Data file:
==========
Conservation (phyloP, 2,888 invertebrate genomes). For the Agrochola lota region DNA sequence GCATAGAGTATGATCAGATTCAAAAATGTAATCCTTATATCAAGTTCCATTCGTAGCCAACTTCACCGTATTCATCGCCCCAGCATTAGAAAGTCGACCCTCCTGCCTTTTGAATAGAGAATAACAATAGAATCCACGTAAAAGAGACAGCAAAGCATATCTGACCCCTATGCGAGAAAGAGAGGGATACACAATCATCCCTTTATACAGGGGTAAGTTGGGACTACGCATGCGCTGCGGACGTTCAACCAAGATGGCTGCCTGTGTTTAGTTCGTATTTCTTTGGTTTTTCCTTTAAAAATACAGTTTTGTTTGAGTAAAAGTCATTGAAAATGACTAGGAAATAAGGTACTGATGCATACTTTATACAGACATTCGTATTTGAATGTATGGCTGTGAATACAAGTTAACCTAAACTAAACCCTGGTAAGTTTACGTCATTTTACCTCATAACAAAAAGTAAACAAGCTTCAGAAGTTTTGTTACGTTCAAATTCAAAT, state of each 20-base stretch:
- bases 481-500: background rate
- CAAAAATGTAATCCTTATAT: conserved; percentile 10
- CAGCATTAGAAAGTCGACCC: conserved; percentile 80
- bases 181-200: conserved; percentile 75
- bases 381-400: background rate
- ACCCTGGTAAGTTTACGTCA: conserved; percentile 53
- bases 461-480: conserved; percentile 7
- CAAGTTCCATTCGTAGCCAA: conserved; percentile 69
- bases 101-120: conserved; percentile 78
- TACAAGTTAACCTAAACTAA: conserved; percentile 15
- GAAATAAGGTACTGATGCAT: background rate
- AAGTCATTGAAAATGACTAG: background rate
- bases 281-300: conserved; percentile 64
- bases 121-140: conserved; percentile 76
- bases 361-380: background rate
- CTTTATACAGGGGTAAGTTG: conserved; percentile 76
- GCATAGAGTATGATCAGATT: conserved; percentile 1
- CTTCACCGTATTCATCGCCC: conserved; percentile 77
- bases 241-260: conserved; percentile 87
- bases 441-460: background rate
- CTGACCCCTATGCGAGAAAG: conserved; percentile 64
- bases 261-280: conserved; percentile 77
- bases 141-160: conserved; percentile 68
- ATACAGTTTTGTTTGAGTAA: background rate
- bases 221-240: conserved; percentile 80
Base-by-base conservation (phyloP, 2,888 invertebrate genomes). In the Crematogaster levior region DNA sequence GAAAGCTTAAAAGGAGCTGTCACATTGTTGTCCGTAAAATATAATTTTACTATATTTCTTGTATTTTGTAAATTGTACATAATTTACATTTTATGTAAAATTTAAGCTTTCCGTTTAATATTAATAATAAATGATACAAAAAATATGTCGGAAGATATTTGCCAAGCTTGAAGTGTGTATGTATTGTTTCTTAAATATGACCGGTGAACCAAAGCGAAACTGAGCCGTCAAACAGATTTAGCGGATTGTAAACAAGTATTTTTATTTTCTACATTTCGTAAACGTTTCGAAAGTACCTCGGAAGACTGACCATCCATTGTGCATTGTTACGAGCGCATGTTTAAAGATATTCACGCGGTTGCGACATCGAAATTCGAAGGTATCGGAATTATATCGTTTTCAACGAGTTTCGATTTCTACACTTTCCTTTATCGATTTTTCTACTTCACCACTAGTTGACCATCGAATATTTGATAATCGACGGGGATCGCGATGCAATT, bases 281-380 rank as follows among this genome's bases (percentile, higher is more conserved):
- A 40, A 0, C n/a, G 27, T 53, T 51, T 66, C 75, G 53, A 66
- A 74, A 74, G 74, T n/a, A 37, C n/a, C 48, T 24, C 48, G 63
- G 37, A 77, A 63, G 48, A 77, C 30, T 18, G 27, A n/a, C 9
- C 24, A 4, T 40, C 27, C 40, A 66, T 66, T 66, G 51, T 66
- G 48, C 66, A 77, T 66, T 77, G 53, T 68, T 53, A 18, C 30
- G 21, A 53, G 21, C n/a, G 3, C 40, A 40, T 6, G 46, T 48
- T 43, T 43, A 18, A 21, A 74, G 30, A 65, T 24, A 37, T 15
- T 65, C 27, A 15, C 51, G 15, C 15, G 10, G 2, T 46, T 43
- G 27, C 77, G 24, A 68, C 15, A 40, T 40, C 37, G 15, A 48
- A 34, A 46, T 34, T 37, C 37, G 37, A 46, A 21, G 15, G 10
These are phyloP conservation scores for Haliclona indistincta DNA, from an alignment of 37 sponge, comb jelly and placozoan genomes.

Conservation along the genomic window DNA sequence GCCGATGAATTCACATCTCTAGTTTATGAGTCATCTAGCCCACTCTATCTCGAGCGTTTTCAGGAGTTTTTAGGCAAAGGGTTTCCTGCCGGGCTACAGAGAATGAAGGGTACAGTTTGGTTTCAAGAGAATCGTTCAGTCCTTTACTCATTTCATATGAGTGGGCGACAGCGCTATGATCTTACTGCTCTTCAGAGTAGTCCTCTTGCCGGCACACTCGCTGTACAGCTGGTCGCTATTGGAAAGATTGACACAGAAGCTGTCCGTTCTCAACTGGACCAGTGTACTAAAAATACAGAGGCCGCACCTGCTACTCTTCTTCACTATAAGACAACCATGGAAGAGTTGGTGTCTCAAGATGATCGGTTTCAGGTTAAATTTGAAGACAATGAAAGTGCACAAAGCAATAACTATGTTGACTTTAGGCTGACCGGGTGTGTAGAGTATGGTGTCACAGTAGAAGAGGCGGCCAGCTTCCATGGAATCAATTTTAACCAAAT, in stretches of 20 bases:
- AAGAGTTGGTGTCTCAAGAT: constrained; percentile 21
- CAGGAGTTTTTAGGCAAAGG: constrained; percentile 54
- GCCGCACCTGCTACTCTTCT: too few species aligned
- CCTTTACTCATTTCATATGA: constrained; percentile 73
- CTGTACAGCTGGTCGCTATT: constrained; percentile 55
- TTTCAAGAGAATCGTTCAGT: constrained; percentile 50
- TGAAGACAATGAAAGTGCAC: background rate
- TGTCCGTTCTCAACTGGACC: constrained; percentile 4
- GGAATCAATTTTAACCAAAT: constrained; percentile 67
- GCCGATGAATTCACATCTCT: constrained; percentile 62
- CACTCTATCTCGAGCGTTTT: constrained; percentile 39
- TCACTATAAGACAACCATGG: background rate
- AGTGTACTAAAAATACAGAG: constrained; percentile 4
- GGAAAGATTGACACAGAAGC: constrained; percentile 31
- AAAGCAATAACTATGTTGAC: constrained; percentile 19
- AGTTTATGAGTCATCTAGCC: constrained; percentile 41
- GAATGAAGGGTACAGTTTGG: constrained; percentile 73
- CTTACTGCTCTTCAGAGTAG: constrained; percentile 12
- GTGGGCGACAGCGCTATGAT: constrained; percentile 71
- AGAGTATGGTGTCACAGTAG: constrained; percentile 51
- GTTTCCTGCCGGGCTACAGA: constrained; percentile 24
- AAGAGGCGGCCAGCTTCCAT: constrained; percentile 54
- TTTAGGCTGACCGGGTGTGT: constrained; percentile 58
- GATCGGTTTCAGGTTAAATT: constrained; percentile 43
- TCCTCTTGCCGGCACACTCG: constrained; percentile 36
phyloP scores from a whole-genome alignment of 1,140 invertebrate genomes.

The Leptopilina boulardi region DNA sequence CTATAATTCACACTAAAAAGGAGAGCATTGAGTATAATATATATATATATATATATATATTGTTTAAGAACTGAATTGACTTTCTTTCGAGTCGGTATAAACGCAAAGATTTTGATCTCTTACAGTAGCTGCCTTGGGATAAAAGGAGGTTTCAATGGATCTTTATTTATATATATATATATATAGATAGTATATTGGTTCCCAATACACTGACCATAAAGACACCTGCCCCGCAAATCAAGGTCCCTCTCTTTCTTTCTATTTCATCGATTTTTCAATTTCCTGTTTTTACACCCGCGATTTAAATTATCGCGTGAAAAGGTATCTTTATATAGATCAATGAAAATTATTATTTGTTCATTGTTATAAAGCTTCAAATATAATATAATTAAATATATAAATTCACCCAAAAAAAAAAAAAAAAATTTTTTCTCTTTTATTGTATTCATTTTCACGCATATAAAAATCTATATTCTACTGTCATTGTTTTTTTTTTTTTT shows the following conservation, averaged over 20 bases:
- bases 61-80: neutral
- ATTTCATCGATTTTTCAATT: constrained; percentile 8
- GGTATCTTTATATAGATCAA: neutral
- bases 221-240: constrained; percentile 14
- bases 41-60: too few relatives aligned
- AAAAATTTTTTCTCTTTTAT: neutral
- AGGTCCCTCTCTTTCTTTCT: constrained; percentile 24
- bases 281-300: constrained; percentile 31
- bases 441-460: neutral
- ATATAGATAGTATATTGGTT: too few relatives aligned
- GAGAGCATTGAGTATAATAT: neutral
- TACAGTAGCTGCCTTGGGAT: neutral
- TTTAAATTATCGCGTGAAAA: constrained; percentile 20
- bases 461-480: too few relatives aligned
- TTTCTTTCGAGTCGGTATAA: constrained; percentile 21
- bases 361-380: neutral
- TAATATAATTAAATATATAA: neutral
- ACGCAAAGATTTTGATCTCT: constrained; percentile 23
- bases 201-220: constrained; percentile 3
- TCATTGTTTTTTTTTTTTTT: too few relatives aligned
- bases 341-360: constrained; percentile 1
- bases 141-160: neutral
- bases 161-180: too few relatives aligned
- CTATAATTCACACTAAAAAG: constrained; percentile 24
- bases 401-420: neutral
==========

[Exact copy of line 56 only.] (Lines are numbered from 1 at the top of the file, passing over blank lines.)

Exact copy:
- GAATGAAGGGTACAGTTTGG: constrained; percentile 73